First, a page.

Do you often say to yourself: “I wish I had that done more with myself, I could have achieved so much more if only I was consistent!”
Do you feel stuck in the pattern of thinking without doing or doing too much without finishing?
Do you feel overwhelmed by obligations, have difficulty making decisions, compare yourself to friends who seem to be more successful, internalize feelings, then explode, say too much because you just “have” to, then regret it, or “wear your emotions” on your sleeve?
Women with ADHD often have feelings of cognitive disorientation and mood swings that may lead to their being diagnosed with depression; or, they may be written off as suffering from PMS, menopause, or hyper-emotionality. Many women with ADHD can’t meet cultural expectations of keeping a neat home, being a dependable and other-serving parent, and being a model of efficiency. They may be labeled as disorganized, unmotivated, out of control or unreliable.
Women with Attention Deficit Disorder come to coaching because they feel that their lives are out of control. They often feel that they have not succeeded in reaching their potential because of their difficulty with self regulation.
The result is frustration, disappointment, anger, self- guilt, exhaustion and chronic stress. Because source of the problem lies with the core symptoms of ADHD: difficulties with planning, organization, and emotional regulation, Coaching Women with ADHD aims to teach women how to manage their time, communicate assertively, and make choices that reflect their higher beliefs and values, rather than their fears. They learn how to identify distractions, and focus on priorities.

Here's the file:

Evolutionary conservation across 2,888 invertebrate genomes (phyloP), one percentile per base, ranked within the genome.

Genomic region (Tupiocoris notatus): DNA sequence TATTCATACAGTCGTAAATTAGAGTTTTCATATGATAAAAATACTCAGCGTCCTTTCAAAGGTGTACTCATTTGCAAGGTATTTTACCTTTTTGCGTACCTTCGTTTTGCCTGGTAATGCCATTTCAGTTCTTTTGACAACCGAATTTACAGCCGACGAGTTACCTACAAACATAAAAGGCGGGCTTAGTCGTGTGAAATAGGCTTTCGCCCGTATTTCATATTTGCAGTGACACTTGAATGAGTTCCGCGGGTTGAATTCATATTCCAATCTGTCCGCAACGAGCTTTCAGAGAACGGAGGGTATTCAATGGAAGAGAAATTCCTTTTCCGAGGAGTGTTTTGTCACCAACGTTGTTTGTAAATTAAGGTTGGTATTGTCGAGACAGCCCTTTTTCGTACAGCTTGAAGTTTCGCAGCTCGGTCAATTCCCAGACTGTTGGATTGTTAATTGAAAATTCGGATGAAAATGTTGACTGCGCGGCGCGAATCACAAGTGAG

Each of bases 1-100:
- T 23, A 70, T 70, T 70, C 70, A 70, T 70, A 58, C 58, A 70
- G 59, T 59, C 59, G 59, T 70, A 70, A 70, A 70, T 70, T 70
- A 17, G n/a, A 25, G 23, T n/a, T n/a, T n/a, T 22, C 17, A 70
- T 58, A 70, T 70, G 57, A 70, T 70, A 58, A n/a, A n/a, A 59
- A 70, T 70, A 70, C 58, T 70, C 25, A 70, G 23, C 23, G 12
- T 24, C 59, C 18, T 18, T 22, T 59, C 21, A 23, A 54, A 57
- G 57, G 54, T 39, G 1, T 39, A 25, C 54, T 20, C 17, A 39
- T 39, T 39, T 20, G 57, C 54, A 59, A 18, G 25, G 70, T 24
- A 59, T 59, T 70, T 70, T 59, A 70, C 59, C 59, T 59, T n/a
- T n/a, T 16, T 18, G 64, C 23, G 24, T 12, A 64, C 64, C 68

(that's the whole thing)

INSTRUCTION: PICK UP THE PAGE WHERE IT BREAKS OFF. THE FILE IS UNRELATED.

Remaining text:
During the past 15 years there has been a surge in self-help books for women with ADHD, such as: ”You Mean I’m Not Lazy, Stupid or Crazy? by Kate Kelley. One of the first was by Sari Solden, “Women With ADHD: Embrace your Differences and Transform your Life.” Her groundbreaking book explores the experiences of women who came out of the “messy closet” and came to terms with their neurobiological disability, as they learned to legitimize their difficulties and redefine their lives.
When I first learned ADHD Coaching, I was mentored by passionate women with ADHD who were pioneers of ADHD Coaching: Nancy Ratey, www.nancyratey.com, author of “The Disorganized Mind”: Coaching Your ADHD Brain to Take Control of your Time, Tasks and Talents” pioneer of ADHD Coaching, and Sandy Maynard, www.sandymaynard.com, who lead one of the first workshops on ADHD Coaching in Israel.
Following their lead, I became a pioneer of ADHD Coaching in Israel, and built most of my practice on coaching women with ADHD.
Attention difficulties come in all shapes and sizes they can influence how you think, how you think feel and how you act. The strategies women learn in coaching can reverse the pattern of self-doubt– as long as the client is motivated to take baby steps toward real cognitive and behavioral change.